[edit] Vocal range and voice classification

Vocal range plays such an important role in classifying singing voices into voice types that sometimes the two terms are confused with one another. A voice type is a particular kind of human singing voice perceived as having certain identifying qualities or characteristics; vocal range being only one of those characteristics. Other factors are vocal weight, vocal tessitura, vocal timbre, vocal transition points, physical characteristics, speech level, scientific testing, and vocal registration. All of these factors combined are used to categorize a singer's voice into a particular kind of singing voice or voice type.[3]

There are a plethora of different voice types used by vocal pedagogists today in a variety of voice classification systems. Most of these types, however, are sub-types that fall under seven different major voice categories that are for the most part acknowledged across all of the major voice classification systems. Women are typically divided into three groups: soprano, mezzo-soprano, and contralto. Men are usually divided into four groups: countertenor, tenor, baritone, and bass. When considering the pre-pubescent voices of children an eighth term, treble, can be applied. Within each of these major categories there are several sub-categories that identify specific vocal qualities like coloratura facility and vocal weight to differentiate between voices.[1]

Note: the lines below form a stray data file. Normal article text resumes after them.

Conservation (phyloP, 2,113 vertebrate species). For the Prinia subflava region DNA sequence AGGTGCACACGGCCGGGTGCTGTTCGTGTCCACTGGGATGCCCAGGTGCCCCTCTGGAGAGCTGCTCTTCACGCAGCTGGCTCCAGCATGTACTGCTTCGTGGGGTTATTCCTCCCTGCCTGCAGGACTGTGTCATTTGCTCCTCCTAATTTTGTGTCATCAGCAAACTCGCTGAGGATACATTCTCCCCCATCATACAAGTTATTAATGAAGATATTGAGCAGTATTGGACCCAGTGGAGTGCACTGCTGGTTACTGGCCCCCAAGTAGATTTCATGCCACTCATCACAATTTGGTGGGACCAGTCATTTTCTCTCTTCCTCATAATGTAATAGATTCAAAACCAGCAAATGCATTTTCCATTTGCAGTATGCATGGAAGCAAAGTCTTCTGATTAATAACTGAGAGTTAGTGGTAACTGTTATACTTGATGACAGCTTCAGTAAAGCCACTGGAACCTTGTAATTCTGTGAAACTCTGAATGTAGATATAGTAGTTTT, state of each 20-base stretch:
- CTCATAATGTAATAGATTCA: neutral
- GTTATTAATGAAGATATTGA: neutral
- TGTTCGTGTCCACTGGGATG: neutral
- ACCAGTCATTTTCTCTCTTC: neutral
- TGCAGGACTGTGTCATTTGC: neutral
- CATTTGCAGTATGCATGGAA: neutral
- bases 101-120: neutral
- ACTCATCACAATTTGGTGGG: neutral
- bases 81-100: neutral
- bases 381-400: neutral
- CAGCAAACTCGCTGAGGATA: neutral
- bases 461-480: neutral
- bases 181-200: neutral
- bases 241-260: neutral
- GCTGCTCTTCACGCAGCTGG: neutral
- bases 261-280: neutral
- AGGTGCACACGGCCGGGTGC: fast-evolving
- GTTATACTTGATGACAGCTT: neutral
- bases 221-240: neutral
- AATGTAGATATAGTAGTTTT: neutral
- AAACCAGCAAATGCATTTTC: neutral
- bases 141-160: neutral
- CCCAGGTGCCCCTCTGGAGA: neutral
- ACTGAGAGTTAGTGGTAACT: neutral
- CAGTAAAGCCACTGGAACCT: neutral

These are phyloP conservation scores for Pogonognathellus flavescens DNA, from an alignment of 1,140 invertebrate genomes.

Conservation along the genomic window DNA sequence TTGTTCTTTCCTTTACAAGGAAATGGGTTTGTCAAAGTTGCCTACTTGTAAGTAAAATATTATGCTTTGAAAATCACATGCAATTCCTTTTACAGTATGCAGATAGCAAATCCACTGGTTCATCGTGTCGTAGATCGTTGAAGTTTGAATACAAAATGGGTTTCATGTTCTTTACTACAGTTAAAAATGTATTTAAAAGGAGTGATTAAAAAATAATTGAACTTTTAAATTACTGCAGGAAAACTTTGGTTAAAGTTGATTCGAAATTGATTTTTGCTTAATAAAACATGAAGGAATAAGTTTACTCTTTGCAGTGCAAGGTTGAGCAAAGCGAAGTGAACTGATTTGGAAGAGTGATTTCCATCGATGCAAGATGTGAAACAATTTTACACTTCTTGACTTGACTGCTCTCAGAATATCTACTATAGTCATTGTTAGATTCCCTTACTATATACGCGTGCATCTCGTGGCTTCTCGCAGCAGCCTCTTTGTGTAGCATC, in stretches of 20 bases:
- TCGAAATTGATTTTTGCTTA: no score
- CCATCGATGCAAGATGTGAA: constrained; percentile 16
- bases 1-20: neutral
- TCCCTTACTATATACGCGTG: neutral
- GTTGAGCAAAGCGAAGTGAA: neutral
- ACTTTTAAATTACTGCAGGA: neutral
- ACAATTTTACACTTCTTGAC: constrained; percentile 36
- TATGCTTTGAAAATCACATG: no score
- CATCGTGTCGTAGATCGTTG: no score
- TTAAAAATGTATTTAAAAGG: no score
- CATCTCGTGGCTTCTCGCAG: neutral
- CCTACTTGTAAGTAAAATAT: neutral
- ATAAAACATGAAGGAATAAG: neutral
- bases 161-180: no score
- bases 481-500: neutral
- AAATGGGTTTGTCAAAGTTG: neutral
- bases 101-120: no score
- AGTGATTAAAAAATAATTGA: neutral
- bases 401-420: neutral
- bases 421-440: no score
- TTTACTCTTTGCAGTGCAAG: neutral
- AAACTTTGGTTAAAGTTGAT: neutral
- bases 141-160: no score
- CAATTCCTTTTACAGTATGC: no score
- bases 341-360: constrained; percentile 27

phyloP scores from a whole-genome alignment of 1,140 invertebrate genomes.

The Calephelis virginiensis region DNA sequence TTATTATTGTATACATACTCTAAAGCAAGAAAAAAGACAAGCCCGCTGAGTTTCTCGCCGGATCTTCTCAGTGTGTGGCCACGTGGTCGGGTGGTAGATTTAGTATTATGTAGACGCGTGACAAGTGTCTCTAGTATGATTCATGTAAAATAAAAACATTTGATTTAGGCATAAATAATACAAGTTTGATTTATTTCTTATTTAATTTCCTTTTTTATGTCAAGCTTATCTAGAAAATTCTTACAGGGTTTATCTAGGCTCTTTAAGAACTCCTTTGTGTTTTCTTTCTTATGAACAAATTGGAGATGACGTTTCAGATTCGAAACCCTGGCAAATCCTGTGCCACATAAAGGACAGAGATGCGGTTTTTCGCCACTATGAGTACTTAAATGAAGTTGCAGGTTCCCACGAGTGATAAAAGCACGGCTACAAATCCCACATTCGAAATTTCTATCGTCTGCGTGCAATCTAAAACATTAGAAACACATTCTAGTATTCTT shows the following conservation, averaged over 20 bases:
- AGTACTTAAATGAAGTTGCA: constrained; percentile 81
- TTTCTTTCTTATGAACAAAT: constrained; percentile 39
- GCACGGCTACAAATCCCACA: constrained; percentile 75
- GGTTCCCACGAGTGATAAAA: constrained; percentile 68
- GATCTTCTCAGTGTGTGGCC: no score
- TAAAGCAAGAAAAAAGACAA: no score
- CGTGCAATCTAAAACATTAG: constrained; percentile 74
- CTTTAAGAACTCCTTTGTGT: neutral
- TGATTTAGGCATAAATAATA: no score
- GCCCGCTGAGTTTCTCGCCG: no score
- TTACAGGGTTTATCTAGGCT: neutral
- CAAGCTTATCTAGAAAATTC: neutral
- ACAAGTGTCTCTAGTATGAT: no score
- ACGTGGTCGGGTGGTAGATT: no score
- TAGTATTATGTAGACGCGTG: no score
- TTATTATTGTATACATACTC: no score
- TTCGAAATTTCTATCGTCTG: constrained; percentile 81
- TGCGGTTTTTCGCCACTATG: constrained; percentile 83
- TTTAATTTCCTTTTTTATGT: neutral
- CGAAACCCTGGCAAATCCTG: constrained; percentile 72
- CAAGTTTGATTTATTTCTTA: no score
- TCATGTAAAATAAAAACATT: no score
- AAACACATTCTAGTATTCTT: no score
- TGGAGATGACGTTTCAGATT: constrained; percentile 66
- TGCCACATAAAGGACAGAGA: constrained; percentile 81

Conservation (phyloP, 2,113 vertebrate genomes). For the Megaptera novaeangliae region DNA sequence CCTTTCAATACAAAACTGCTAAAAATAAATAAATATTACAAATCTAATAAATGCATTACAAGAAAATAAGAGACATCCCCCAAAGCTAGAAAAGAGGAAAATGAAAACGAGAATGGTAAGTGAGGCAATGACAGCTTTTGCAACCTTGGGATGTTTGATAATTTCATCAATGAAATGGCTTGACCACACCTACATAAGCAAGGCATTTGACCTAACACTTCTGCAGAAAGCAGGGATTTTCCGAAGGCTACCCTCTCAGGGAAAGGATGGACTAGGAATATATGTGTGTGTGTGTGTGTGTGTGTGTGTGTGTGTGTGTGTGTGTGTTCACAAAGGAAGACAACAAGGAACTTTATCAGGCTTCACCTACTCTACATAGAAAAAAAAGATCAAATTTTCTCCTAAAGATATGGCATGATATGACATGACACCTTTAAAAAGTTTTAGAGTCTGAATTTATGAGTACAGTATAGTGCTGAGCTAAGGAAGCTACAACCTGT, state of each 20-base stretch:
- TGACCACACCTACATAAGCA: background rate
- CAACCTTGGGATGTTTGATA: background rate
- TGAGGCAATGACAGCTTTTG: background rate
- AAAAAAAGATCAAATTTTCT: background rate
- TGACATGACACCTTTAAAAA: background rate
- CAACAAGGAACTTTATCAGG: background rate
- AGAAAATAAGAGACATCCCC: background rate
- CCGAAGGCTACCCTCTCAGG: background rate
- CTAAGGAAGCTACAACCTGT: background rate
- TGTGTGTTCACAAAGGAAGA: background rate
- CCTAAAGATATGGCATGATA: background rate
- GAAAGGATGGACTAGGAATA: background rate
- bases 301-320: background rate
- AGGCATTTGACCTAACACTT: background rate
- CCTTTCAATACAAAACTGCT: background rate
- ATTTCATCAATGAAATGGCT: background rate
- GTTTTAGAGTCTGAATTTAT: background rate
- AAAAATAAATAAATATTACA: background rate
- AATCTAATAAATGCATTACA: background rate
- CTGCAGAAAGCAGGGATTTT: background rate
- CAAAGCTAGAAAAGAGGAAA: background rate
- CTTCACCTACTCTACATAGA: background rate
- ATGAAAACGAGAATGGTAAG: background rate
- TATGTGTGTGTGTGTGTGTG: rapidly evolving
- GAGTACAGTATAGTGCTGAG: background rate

Vocal range in and of itself can not determine a singer's voice type. While each voice type does have a general vocal range associated with it, human singing voices may possess vocal ranges that encompass more than one voice type or are in between the typical ranges of two voice types. Therefore, voice teachers only use vocal range as one factor in classifying a singer's voice.[2] More important than range in voice classification is tessitura, or where the voice is most comfortable singing, and vocal timbre, or the characteristic sound of the singing voice.[1] For example, a female singer may have a vocal range that encompasses the high notes of a soprano and the low notes of a mezzo-soprano. A voice teacher would therefore look to see whether or not the singer was more comfortable singing up higher or singing lower. If the singer was more comfortable singing higher then the teacher would probably classify them as a soprano and if the singer was more comfortable singing lower than they would probably classify them as a mezzo-soprano. The teacher would also listen to the sound of the voice. Sopranos tend to have a lighter and less rich vocal sound than a mezzo-soprano. A voice teacher, however, would never classify a singer in more than one voice type, regardless of the size of their vocal range.[2]